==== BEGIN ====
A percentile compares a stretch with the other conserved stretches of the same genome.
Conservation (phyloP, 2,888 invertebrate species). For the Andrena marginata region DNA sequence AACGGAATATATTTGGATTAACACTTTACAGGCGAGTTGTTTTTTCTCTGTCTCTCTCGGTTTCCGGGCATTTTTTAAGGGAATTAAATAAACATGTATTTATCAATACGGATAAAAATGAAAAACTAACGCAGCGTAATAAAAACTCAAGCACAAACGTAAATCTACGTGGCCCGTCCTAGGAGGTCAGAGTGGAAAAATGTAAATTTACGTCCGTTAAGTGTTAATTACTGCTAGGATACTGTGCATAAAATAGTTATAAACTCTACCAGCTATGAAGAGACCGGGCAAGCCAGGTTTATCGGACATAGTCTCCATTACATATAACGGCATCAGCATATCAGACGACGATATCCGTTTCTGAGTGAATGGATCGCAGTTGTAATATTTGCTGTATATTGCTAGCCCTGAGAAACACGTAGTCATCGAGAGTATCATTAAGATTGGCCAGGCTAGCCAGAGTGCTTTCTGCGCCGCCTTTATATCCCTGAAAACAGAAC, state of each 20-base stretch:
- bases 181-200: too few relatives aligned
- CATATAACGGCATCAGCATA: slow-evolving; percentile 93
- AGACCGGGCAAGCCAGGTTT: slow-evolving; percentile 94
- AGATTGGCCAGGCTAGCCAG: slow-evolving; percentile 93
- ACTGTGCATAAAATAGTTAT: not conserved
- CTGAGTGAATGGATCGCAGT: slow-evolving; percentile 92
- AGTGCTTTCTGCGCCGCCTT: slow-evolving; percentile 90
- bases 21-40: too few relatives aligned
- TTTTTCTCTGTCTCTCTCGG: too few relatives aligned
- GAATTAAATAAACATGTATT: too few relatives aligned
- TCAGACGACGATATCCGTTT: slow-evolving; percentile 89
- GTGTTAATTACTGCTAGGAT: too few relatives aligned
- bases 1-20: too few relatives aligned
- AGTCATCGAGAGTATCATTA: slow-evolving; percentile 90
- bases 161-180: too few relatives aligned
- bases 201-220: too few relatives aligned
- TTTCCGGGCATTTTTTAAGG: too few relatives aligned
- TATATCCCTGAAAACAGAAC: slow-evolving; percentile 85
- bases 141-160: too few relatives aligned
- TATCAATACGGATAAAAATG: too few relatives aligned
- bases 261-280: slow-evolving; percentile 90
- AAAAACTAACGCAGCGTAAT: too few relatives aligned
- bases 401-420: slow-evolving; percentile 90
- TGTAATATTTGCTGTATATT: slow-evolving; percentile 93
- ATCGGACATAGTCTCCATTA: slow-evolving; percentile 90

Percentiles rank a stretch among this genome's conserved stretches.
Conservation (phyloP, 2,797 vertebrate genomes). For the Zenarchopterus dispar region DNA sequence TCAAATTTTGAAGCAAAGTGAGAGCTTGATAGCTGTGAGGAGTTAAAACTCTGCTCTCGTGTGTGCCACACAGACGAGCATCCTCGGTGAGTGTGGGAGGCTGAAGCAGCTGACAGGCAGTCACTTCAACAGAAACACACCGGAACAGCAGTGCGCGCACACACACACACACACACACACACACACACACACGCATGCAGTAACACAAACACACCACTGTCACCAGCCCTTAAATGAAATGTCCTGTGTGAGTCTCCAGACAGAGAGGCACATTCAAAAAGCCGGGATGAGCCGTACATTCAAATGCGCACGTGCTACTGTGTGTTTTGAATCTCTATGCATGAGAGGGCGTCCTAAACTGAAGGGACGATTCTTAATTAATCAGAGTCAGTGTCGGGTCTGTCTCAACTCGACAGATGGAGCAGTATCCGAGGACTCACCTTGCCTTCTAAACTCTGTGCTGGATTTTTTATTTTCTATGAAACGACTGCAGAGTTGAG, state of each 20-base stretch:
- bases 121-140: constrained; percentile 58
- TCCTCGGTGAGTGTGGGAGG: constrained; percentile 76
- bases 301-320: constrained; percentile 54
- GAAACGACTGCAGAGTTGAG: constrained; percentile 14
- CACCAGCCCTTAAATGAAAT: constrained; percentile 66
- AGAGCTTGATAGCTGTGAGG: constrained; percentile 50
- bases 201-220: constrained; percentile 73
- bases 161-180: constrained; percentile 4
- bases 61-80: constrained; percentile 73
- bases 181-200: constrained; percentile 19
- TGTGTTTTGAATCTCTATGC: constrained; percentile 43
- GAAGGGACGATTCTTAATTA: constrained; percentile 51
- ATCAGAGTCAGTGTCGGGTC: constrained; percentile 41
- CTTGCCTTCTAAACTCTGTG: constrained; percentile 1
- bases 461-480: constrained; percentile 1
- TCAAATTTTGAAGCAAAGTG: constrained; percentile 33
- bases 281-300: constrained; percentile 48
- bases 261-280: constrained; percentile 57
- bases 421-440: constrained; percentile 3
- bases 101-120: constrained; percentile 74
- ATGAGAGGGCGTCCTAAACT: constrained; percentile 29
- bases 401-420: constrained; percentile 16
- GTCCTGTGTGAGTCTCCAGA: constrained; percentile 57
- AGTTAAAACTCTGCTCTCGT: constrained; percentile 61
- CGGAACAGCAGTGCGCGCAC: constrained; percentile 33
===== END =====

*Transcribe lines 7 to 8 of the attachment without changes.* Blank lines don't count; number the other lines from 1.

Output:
- ACTGTGCATAAAATAGTTAT: not conserved
- CTGAGTGAATGGATCGCAGT: slow-evolving; percentile 92